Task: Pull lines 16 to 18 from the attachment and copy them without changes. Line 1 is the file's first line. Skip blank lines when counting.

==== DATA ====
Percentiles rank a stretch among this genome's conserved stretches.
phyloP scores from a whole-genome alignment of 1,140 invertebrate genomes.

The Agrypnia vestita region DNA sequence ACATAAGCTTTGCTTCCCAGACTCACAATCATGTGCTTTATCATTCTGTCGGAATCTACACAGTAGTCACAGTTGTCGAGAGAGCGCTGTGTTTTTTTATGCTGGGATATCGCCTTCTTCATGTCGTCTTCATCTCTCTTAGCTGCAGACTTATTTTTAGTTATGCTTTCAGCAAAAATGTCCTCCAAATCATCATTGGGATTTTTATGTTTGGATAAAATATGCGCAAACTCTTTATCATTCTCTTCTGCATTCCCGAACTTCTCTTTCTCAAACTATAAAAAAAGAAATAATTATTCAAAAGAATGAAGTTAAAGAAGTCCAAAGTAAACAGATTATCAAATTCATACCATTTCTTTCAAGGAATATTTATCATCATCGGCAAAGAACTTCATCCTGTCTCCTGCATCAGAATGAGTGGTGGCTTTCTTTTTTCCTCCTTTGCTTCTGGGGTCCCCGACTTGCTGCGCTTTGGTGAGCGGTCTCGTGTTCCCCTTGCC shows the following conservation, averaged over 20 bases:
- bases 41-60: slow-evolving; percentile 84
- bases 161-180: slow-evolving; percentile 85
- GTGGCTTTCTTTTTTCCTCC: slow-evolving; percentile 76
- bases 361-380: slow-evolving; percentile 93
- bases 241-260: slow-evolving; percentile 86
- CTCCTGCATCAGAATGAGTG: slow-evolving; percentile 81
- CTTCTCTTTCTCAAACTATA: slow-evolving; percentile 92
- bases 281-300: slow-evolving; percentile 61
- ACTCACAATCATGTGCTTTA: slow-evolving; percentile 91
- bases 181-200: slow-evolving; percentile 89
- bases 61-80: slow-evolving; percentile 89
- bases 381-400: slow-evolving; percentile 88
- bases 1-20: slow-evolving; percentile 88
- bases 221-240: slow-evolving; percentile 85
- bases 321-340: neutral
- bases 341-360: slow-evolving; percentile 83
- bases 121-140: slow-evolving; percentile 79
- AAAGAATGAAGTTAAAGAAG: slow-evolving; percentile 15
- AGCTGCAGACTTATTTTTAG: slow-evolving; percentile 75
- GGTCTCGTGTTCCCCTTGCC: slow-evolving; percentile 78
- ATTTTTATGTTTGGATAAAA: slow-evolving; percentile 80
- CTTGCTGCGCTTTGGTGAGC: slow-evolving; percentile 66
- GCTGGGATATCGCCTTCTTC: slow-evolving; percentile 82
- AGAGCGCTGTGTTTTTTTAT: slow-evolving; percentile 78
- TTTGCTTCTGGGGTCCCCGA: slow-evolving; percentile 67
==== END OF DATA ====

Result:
- bases 1-20: slow-evolving; percentile 88
- bases 221-240: slow-evolving; percentile 85
- bases 321-340: neutral